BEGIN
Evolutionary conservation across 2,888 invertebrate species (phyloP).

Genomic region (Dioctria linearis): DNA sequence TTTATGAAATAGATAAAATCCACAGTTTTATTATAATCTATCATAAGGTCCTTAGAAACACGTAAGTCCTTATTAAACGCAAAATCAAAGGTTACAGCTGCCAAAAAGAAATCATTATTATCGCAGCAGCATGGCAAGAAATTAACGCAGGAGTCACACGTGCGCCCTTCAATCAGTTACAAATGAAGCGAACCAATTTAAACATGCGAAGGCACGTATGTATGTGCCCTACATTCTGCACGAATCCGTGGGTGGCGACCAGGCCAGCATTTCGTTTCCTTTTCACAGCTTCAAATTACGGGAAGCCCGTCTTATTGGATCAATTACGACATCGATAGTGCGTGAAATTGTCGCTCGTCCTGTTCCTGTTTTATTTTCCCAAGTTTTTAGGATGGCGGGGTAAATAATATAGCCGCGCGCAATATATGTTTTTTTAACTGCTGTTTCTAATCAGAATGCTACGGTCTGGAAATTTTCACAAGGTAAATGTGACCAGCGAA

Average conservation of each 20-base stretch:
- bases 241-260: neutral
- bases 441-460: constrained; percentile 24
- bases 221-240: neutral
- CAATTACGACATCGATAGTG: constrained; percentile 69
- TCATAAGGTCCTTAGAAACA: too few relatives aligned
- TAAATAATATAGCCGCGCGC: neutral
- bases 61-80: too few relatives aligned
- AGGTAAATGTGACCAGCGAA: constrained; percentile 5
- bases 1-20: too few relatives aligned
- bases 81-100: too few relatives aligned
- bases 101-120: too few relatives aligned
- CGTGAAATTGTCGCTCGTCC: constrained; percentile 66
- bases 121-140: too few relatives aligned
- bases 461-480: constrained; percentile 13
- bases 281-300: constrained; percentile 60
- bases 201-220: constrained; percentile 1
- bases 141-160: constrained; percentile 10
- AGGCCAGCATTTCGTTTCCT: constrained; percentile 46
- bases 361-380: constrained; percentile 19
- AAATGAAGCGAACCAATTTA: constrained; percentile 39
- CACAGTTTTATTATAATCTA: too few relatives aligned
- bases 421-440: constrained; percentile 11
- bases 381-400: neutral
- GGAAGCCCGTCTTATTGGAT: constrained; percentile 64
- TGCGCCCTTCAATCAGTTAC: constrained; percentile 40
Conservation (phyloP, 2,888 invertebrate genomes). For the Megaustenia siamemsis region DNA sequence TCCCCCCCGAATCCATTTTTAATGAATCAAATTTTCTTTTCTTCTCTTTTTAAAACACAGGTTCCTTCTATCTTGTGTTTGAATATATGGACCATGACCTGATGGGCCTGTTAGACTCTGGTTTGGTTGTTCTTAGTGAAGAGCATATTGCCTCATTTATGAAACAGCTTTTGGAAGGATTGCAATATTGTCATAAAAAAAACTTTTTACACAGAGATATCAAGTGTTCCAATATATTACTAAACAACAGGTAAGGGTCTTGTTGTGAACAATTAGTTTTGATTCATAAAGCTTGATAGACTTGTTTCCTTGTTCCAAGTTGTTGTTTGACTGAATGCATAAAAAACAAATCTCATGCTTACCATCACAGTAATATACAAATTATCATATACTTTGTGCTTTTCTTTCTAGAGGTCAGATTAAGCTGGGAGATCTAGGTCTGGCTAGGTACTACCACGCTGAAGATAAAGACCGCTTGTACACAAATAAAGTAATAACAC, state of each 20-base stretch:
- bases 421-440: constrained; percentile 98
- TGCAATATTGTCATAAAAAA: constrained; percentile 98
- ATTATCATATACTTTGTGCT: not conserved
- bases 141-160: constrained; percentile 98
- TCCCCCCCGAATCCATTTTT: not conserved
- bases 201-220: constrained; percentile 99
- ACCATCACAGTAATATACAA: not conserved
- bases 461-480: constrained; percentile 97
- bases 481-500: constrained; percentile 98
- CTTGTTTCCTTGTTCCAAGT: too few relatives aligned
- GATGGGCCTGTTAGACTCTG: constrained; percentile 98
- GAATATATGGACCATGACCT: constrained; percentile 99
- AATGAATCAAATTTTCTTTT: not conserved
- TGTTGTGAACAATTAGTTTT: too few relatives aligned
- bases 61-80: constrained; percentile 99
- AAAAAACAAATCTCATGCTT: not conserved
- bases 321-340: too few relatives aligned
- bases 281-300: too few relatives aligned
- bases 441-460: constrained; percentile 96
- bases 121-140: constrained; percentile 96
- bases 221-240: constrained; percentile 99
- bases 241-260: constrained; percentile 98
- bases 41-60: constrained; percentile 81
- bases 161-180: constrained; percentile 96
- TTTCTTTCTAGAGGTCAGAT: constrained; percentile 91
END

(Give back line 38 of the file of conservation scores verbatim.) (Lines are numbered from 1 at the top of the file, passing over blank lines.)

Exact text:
- bases 481-500: constrained; percentile 98